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Artists Robert Smithson
Robert Smithson Photo

Robert Smithson

American Sculptor and Writer

Movements and Styles: Land Art, Post-Minimalism

Born: January 2, 1938 - Passaic, New Jersey

Died: July 20, 1973 - Amarillo, Texas

Robert Smithson Timeline

Quotes

"By excluding technological processes from the making of art, we begin to discover other processes of a more fundamental order."
Robert Smithson
"Deliverance from the confines of the studio frees the artist to a degree from the snares of craft and the bondage of creativity. Such a condition exists without any appeal to 'nature.'"
Robert Smithson
"The strata of the Earth is a jumbled museum. Embedded in the sediment is a text that contains limits and boundaries which evade the rational order, and social structures which confine art."
Robert Smithson
"For too long the artist has been estranged from his own 'time.' Critics, by focusing on the 'art object,' deprive the artist of any existence in the world of both mind and matter."
Robert Smithson
"Nobody wants to go on a vacation to a garbage dump."
Robert Smithson

"I am for an art that takes into account the direct effect of the elements as they exist from day to day apart from representation."

Robert Smithson Signature

Synopsis

Although Robert Smithson died at the age of only 35, his short career has inspired more young artists than most among the generation that emerged in the 1960s. A formidable writer and critic as well as an artist, his interests ranged from Catholicism to mineralogy to science fiction. His earliest pieces were paintings and collages, but he soon came to focus on sculpture; he responded to the Minimalism and Conceptualism of the early 1960s and he started to expand his work out of galleries and into the landscape. In 1970, he produced the Earthwork, or Land art, for which he is best known, Spiral Jetty, a remarkable coil of rock composed in the colored waters of the shore of the Great Salt Lake in Utah. In 1973, he died in an aircraft accident when he was surveying the site for another Earthwork in Texas.

Key Ideas

Smithson is one of the most influential artists of the diverse generation that emerged in the wake of Abstract Expressionism and Minimalism, known as the Post-Minimalists. Although inspired by Minimalism's use of industrial materials and interest in the viewer's experience of the space around the art object (as much as the object itself), the Post-Minimalists sought to abandon even more aspects of traditional sculpture. Smithson's approaches are typical of this group; he constructed sculptures from scattered materials, he found ways to confuse the viewer's understanding of sculpture (often by using mirrors or confusing scales), and his work sometimes referred to sites and objects outside of the gallery, leading the viewer to question where the art object really resided.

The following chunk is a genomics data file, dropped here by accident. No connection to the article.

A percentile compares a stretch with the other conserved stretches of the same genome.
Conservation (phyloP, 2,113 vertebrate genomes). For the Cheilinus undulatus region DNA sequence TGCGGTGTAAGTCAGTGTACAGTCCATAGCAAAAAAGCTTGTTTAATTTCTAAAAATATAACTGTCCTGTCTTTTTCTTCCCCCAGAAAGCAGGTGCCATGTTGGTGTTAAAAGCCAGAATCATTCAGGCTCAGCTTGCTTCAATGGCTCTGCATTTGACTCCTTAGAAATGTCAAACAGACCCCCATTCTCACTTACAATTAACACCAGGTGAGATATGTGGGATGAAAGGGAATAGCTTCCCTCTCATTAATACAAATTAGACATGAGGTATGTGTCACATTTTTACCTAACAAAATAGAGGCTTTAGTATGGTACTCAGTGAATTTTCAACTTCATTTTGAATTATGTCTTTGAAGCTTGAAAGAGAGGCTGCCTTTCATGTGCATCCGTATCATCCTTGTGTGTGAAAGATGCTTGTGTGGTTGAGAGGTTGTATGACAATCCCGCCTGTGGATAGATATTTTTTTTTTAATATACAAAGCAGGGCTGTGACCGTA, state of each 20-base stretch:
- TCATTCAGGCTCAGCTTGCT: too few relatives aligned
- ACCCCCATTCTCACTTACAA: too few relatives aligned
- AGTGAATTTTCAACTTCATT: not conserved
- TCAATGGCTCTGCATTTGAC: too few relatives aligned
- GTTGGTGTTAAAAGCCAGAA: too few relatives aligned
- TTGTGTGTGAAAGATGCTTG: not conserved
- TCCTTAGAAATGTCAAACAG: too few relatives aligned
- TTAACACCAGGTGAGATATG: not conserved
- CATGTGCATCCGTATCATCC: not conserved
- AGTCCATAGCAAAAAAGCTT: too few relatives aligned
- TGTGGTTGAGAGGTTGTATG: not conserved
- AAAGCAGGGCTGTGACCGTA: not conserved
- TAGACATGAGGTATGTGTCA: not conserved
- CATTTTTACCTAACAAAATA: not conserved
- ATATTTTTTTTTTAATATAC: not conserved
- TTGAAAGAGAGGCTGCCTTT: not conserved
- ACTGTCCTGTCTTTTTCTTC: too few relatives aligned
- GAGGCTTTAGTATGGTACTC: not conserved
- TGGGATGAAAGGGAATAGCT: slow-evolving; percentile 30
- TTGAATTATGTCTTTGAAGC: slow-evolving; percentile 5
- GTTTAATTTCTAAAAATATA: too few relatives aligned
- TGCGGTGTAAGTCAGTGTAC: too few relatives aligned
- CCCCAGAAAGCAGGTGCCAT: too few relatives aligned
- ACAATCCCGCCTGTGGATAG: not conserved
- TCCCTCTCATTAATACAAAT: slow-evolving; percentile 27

Much of Smithson's output was shaped by his interest in the concept of entropy, the second law of thermodynamics that predicts the eventual exhaustion and collapse of any given system. His interest in geology and mineralogy confirmed this law to him, since in rocks and rubble he saw evidence of how the earth slows and cools. But the idea also informed his outlook on culture and civilization more generally; his famous essay Entropy and the New Monuments (1969) draws analogies between the quarries and the strip malls and tract housing of New Jersey, suggesting that ultimately the later will also perish and return to rubble.
Smithson's concepts of Site and Nonsite - the former being a location outside the gallery, the latter being a body of objects and documentation inside the gallery - were important contributions to the body of ideas surrounding Land art in the 1960s. His discussion of monuments and ruins in his writing also helped many to think about the purpose art might have in the landscape, after the demise of the tradition of commemorative public sculpture.

Biography

Robert Smithson Photo

Childhood

Robert Smithson expressed a profound interest in the arts from an early age. While still attending high school in Clifton, New Jersey, during the mid 1950s, he attended art classes on the side in New York City. For two years, he was enrolled at The Art Students League in New York and, for a briefer period, at The Brooklyn Museum School.

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Robert Smithson Biography Continues

Important Art by Robert Smithson

The below artworks are the most important by Robert Smithson - that both overview the major creative periods, and highlight the greatest achievements by the artist.

Blind in the Valley of the Suicides (1962)
Artwork Images

Blind in the Valley of the Suicides (1962)

Artwork description & Analysis: Blind in the Valley of the Suicides depicts a human transforming into a tree and may have been inspired by Dante's Divine Comedy. It is one of a series of early drawings from 1960 to 1962 that explores the themes of vision and blindness. Smithson would continue to explore the theme of vision throughout his later work - particularly in pieces involving mirrors - but he soon abandoned figurative drawing. Works such as this belong to a part of his career in which he was preoccupied with imagery drawn from the repertoire of science fiction and Catholicism (his mother's religion).